The last few years have seen a doughnut renaissance of sorts. It strikes one as rather droll that this hasn't engendered a decline in gym and diet advertising, but we urbanites seem well versed in paradox (and who am I to judge?)
Indeed, unless you've been living under a rock, you're probably aware that American export Krispy Kreme opened a store on our shores a couple of months ago. Apparently their morsels are worth the hike to Manakau (one woman even camped outside the store for two days prior to its opening). But for the purposes of this feature, and in search of something a bit different than your mass-produced nut, I did what every good millennial would do: cleared my throat, and calmly asked Siri where in Auckland I could find the best doughnuts. Unfortunately, Siri misheard me — where can I find the best "turn ons" in Auckland — and brought up a list of shady looking establishments. A failure? Well, not necessarily. It got me thinking, you see. Perhaps Siri was onto something. For doughnut lovers, yours truly included, there is something peculiarly erotic about all things deep fried and doughy.
Though the doughnut, like many a fried food, lays claim to a long and varied history, a few things remain consistent over time. I turn to these in order to strip it down to its key elements: (1) a yeasty dough, hand-kneaded or at least given some TLC in small batches; (2) something to fry this latter in; (3) and last, but not least, a generous amount of cinnamon sugar or icing glaze with which to coat it. Get these things right, and the rest will follow. Without further ado, let us present you with eight of Auckland's finest.
Bluebells Cakery has several outlets, my local being the Eden Terrace branch. On a dreary, thoroughly typical Auckland Sunday, I headed along to sample the goods. The café speaks to a cute mid-century tearoom aesthetic, but without the stuffy ostentatiousness this too often entails. I had their long-form, cream-filled doughnut. It blossomed in a perfect equilibrium on my tongue, with the salted caramel drizzle adding a nuance of flavour to every bite. Complementing their fab doughnuts is coffee from renowned roaster Supreme. This stuff is so good that you should do yourself a favour and order it black.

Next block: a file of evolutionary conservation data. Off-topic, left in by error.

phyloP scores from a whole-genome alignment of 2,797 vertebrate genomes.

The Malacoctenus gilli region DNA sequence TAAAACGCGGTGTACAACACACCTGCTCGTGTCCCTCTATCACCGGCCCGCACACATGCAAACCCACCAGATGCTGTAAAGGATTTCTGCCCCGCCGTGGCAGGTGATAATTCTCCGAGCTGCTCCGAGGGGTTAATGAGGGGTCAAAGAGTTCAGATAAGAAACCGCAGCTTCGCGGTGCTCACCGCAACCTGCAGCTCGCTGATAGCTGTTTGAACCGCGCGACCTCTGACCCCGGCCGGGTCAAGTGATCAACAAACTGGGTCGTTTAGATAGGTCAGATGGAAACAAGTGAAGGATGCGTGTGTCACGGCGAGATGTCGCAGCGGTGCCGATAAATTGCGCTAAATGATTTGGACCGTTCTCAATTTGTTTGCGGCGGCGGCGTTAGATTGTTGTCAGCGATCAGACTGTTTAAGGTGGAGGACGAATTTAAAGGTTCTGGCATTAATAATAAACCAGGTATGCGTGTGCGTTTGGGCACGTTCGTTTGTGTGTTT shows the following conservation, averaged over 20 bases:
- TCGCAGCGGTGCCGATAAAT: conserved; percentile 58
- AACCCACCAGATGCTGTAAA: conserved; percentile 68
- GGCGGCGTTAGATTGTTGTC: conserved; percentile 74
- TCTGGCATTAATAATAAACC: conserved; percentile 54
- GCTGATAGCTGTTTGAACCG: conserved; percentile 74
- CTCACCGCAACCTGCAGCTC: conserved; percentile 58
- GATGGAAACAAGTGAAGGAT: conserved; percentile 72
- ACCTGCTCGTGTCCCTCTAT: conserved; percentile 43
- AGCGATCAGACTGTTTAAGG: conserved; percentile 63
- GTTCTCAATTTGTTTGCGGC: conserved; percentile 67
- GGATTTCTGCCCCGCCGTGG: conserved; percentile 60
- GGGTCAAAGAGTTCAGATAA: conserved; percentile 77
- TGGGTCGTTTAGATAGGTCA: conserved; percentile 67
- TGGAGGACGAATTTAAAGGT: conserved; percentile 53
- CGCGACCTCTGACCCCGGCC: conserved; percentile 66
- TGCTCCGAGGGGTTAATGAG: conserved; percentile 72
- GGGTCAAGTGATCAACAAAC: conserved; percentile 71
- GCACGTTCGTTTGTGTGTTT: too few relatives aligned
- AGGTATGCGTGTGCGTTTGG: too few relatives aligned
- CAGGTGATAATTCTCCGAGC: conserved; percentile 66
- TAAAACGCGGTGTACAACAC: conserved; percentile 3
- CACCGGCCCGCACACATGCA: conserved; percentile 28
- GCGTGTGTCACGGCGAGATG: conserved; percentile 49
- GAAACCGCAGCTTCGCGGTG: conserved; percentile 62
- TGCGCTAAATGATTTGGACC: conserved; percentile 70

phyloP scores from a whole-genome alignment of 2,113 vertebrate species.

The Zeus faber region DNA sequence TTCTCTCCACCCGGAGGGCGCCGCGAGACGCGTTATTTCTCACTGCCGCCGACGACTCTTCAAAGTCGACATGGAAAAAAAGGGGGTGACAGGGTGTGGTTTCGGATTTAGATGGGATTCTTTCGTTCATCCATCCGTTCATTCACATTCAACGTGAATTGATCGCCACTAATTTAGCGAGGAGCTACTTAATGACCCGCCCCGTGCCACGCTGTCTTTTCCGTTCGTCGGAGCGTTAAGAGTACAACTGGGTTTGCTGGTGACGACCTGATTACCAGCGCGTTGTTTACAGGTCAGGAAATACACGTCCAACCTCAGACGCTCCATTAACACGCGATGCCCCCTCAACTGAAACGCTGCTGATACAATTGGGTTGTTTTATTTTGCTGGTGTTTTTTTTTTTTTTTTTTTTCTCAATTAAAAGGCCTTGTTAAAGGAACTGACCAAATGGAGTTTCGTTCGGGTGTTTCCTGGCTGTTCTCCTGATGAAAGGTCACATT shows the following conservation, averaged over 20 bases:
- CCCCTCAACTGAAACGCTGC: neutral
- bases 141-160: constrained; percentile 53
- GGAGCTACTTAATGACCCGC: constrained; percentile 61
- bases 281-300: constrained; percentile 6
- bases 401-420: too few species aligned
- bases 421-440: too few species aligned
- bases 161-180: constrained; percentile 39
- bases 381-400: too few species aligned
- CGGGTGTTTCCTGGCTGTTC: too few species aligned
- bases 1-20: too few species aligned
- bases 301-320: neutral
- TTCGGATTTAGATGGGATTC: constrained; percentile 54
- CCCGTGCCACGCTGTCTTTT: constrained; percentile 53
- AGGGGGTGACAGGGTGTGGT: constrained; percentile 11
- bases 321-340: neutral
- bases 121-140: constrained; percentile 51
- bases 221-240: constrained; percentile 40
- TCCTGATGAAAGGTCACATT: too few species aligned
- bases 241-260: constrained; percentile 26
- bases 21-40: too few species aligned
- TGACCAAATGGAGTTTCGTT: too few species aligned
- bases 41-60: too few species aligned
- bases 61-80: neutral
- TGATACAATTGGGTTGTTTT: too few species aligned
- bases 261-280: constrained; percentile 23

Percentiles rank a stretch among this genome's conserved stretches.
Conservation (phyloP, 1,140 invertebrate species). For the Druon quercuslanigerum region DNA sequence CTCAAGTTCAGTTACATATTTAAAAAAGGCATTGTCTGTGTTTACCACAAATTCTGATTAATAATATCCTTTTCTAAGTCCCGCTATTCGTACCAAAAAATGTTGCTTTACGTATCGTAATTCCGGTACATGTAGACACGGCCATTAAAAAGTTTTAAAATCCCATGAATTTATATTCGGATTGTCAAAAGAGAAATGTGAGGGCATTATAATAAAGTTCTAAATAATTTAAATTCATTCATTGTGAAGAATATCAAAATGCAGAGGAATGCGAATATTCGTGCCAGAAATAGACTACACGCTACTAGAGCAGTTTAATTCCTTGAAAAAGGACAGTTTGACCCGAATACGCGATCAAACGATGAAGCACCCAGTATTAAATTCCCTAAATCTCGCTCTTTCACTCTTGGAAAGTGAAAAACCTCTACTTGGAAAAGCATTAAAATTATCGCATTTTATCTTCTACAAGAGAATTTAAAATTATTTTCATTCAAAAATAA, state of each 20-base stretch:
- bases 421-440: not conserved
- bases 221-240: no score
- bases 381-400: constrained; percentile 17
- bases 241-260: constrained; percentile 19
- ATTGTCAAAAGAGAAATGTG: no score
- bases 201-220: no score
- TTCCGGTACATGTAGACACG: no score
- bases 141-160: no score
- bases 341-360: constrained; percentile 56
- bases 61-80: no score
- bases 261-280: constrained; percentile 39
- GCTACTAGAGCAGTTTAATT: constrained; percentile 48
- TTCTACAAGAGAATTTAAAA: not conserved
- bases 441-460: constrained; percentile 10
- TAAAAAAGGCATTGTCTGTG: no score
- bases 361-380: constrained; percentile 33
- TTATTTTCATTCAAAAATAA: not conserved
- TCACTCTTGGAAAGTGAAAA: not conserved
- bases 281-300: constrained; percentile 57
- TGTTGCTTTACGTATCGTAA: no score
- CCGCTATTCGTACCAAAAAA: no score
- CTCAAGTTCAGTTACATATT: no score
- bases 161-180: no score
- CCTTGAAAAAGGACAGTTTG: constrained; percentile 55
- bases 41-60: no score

361 New North Road, Kingsland // 161a Hillsborough Road, Hillsborough // 40 Hurstmere Road, Takapuna.
Staff wearing cute denim overalls? Tick (my inner queer woman sighs happily). Perfect filter coffee? Tick. Amazing doughnuts? Tick, tick, tick. The Mustard Kitchen takes the classics and executes them in ways that are fun, affordable and delicious. Four options to sample here, from your classic cinnamon-sugar encrusted number, to one bursting with chocolate ganache. If you're in search of a Kiwi favourite, the other two doughnuts that complete Mustard's lineup are round and long forms of the fresh cream and jam nut. Come for the friendly vibes, stay for the brilliant café fare. With one of the most reasonably priced menus on this list, and at only a few minutes (walk, drive or ride) from the CBD, The Mustard Kitchen is an untapped Auckland treasure.
5 Morningside Drive, Morningside.
There's a curious trend at which I continue to marvel: administering sweet and savoury fillings intravenously to one's meal. Apparently the idea arose somewhere in Napier. The humble syringe, in any case, has segued from hospital and junkie toolkit to upmarket café table in the blink of an eye. Once I get over the oddness of injecting salted caramel, which looks just a little too much like morphine, into my freshly baked doughnut, any misgivings about this strange bougie act of appropriation fade. What remains is Foxtrot Parlour's expertly crafted, doughy caramel bliss. For the genius of the syringe, one has to allow, is that it ensures the crucial crispiness of the doughnut is preserved until the last possible second, no sogginess provoked by the filling before one is ready to bite into it. If caramel is not your jam, there are three other flavours to inject and nom: berry coulis, bay leaf-infused custard, and Varlhona chocolate, all accompanied by a dish of whipped cream.
7 Richmond Road, Ponsonby Central.